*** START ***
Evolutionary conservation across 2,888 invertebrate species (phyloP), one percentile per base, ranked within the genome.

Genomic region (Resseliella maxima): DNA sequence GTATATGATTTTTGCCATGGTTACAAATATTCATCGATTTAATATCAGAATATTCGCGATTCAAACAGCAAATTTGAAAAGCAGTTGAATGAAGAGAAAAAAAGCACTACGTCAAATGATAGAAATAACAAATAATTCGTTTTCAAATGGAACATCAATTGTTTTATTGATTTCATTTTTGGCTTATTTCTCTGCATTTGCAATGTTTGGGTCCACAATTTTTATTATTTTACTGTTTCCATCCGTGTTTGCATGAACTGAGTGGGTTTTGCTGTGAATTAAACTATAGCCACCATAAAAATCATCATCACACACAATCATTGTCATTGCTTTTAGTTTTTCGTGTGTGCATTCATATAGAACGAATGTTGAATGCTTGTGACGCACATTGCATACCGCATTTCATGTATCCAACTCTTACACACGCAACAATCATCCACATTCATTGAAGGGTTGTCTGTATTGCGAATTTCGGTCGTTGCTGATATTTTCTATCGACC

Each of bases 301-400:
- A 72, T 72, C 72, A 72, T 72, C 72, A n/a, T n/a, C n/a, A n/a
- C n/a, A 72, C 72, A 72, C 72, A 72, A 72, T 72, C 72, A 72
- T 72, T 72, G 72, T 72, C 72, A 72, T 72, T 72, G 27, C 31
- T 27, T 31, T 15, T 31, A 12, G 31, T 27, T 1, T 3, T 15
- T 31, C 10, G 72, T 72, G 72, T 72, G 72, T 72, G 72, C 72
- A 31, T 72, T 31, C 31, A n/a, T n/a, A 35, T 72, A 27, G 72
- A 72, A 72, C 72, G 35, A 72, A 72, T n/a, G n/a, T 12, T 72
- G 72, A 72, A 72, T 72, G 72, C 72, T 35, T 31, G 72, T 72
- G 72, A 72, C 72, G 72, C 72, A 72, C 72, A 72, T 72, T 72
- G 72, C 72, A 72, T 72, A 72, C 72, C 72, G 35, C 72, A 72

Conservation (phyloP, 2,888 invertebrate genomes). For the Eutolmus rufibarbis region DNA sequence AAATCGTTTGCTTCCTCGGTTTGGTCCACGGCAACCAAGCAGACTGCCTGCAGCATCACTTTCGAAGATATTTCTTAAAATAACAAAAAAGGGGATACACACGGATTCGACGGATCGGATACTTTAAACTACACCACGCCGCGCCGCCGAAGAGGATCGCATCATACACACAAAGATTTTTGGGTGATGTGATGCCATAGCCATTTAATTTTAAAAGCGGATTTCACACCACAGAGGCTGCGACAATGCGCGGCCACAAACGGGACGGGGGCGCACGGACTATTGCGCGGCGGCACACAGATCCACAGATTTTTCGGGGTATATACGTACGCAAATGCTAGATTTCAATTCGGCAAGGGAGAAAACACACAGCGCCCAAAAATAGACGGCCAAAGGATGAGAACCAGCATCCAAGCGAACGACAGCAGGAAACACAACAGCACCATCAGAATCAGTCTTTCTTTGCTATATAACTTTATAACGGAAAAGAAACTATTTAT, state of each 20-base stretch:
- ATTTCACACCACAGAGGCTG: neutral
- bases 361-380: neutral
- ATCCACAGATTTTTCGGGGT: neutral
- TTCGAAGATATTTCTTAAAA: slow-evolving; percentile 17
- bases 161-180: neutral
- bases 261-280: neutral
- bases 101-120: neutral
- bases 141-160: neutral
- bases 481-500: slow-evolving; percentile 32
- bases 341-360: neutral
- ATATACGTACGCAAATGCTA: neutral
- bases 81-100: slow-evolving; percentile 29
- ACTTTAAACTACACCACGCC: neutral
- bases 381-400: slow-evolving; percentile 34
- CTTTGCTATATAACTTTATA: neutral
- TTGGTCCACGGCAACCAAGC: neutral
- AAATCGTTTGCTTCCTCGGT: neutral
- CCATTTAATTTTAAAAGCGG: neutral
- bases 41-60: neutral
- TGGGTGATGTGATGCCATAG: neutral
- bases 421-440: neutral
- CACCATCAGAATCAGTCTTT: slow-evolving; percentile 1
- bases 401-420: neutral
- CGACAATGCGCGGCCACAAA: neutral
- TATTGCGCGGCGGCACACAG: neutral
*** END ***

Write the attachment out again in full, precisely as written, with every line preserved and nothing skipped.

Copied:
Evolutionary conservation across 2,888 invertebrate species (phyloP), one percentile per base, ranked within the genome.

Genomic region (Resseliella maxima): DNA sequence GTATATGATTTTTGCCATGGTTACAAATATTCATCGATTTAATATCAGAATATTCGCGATTCAAACAGCAAATTTGAAAAGCAGTTGAATGAAGAGAAAAAAAGCACTACGTCAAATGATAGAAATAACAAATAATTCGTTTTCAAATGGAACATCAATTGTTTTATTGATTTCATTTTTGGCTTATTTCTCTGCATTTGCAATGTTTGGGTCCACAATTTTTATTATTTTACTGTTTCCATCCGTGTTTGCATGAACTGAGTGGGTTTTGCTGTGAATTAAACTATAGCCACCATAAAAATCATCATCACACACAATCATTGTCATTGCTTTTAGTTTTTCGTGTGTGCATTCATATAGAACGAATGTTGAATGCTTGTGACGCACATTGCATACCGCATTTCATGTATCCAACTCTTACACACGCAACAATCATCCACATTCATTGAAGGGTTGTCTGTATTGCGAATTTCGGTCGTTGCTGATATTTTCTATCGACC

Each of bases 301-400:
- A 72, T 72, C 72, A 72, T 72, C 72, A n/a, T n/a, C n/a, A n/a
- C n/a, A 72, C 72, A 72, C 72, A 72, A 72, T 72, C 72, A 72
- T 72, T 72, G 72, T 72, C 72, A 72, T 72, T 72, G 27, C 31
- T 27, T 31, T 15, T 31, A 12, G 31, T 27, T 1, T 3, T 15
- T 31, C 10, G 72, T 72, G 72, T 72, G 72, T 72, G 72, C 72
- A 31, T 72, T 31, C 31, A n/a, T n/a, A 35, T 72, A 27, G 72
- A 72, A 72, C 72, G 35, A 72, A 72, T n/a, G n/a, T 12, T 72
- G 72, A 72, A 72, T 72, G 72, C 72, T 35, T 31, G 72, T 72
- G 72, A 72, C 72, G 72, C 72, A 72, C 72, A 72, T 72, T 72
- G 72, C 72, A 72, T 72, A 72, C 72, C 72, G 35, C 72, A 72

Conservation (phyloP, 2,888 invertebrate genomes). For the Eutolmus rufibarbis region DNA sequence AAATCGTTTGCTTCCTCGGTTTGGTCCACGGCAACCAAGCAGACTGCCTGCAGCATCACTTTCGAAGATATTTCTTAAAATAACAAAAAAGGGGATACACACGGATTCGACGGATCGGATACTTTAAACTACACCACGCCGCGCCGCCGAAGAGGATCGCATCATACACACAAAGATTTTTGGGTGATGTGATGCCATAGCCATTTAATTTTAAAAGCGGATTTCACACCACAGAGGCTGCGACAATGCGCGGCCACAAACGGGACGGGGGCGCACGGACTATTGCGCGGCGGCACACAGATCCACAGATTTTTCGGGGTATATACGTACGCAAATGCTAGATTTCAATTCGGCAAGGGAGAAAACACACAGCGCCCAAAAATAGACGGCCAAAGGATGAGAACCAGCATCCAAGCGAACGACAGCAGGAAACACAACAGCACCATCAGAATCAGTCTTTCTTTGCTATATAACTTTATAACGGAAAAGAAACTATTTAT, state of each 20-base stretch:
- ATTTCACACCACAGAGGCTG: neutral
- bases 361-380: neutral
- ATCCACAGATTTTTCGGGGT: neutral
- TTCGAAGATATTTCTTAAAA: slow-evolving; percentile 17
- bases 161-180: neutral
- bases 261-280: neutral
- bases 101-120: neutral
- bases 141-160: neutral
- bases 481-500: slow-evolving; percentile 32
- bases 341-360: neutral
- ATATACGTACGCAAATGCTA: neutral
- bases 81-100: slow-evolving; percentile 29
- ACTTTAAACTACACCACGCC: neutral
- bases 381-400: slow-evolving; percentile 34
- CTTTGCTATATAACTTTATA: neutral
- TTGGTCCACGGCAACCAAGC: neutral
- AAATCGTTTGCTTCCTCGGT: neutral
- CCATTTAATTTTAAAAGCGG: neutral
- bases 41-60: neutral
- TGGGTGATGTGATGCCATAG: neutral
- bases 421-440: neutral
- CACCATCAGAATCAGTCTTT: slow-evolving; percentile 1
- bases 401-420: neutral
- CGACAATGCGCGGCCACAAA: neutral
- TATTGCGCGGCGGCACACAG: neutral